Wilder didn’t have to stop there. While Freud and Kokoschka are now among the innovators claimed as cultural royalty, they were forced to flee to England to save their lives on the eve of World War II. (Kokoschka was deemed “degenerate.”) The composer Arnold Schönberg decamped to Los Angeles, and novelist-playwright-biographer Stefan Zweig had already escaped from Austria to Great Britain. Jews, who had paid for and patronized so much of the city’s innovative art, were essentially expunged from Austrian soil. Given that so many of Vienna’s impressive creative citizens and their benefactors were ruthlessly persecuted, some historians have questioned whether modern-day Austria can legitimately claim Vienna’s fin-de-siècle movement as its own.
The city’s fin-de-siècle strutting does have a shameless streak. But to be fair, Vienna’s institutions and ethos did play a role in nurturing one of the most extraordinary creative moments in modern history. Then, as today, appreciation for the arts was at the core of the city’s identity. Viennese coffeehouses didn’t just keep patrons caffeinated; they also allowed intellectuals to intermingle and stay culturally attuned. Perhaps more important, most of these men stood apart from Viennese society but were nonetheless eager to gain recognition, and that made for a potent alchemy. Alienation is often a spur to creative expression. When these artists found existing norms of painting, literature, and social thought too confining, they pushed the boundaries.
Today, the Viennese continue to patronize the coffeehouses and avidly peruse the newspapers’ swollen arts sections. Many of the Austrians I met during my three-and-a-half-month stay in the city made a point of alerting me to a lecture on Freudian psychology or sharing their opinions about the current hot-ticket theater production. There’s no question that Vienna is still steeped in the arts. But so often participation in the prevailing cultural life entails revisiting some aspect of the Golden Age.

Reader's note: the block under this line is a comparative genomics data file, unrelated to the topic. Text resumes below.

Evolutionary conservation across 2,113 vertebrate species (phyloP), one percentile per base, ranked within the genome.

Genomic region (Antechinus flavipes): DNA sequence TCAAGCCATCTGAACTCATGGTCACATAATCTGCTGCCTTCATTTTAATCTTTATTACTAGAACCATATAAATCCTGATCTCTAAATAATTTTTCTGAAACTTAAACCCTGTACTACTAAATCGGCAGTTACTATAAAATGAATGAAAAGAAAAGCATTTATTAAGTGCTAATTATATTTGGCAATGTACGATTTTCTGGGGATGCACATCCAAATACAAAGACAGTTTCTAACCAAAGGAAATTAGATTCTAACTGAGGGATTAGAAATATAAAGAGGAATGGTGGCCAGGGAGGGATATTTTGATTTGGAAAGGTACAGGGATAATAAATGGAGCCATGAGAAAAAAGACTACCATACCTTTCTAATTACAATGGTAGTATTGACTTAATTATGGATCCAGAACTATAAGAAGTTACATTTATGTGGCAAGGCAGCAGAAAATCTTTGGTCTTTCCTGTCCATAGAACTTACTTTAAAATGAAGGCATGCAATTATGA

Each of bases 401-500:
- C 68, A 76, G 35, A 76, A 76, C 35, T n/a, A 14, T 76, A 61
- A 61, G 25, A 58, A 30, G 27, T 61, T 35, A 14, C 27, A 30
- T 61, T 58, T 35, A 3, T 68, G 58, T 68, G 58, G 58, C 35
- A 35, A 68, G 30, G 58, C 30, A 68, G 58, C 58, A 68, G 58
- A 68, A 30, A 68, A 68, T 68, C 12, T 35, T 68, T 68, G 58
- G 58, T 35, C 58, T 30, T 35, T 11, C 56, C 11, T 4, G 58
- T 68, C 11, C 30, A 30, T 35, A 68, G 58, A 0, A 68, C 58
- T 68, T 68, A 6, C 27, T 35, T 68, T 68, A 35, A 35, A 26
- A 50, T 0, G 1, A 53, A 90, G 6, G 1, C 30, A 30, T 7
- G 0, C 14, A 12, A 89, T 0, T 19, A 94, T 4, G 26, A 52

Martin Prinzhorn, a professor at the University of Austria and an independent art critic, says that looking back has been a part of the country’s makeup since the end of the First World War. “There is a modern arts scene in Vienna, and it has produced interesting work, particularly in the last decade,” he explains. “But nostalgia can suck the air out of Vienna’s artistic space. The newer artists are oftentimes overshadowed by what was produced in the past.”
Fin-de-siècle Vienna was infatuated with contemporary artists, not former generations of creative pioneers. In his memoir, The World of Yesterday, Stefan Zweig remembered how in pre–World War I Vienna esteem for artistic movers and shakers cut across social classes. The day the city’s most prominent theater actress died, even the Zweigs’ cook dissolved into tears. “This old, semi-illiterate cook had never once been to the fashionable Burgtheater,” Zweig recounted, “but a great national actress was the collective property of the entire city of Vienna, and even an outsider could feel that her death was a catastrophe.”
When artists are treated as demigods, it is understandable that ambitious young men ache to join their ranks. Given that foreigners and Jews were never completely integrated into high Viennese society, it’s not so surprising that their sons and daughters were particularly eager to establish a toehold in creative realms. For one thing, some of the more formal career paths were essentially off-limits. Freud once aspired to a military career but opted against it partly because Jews could not serve as officers in the Austro-Hungarian Empire.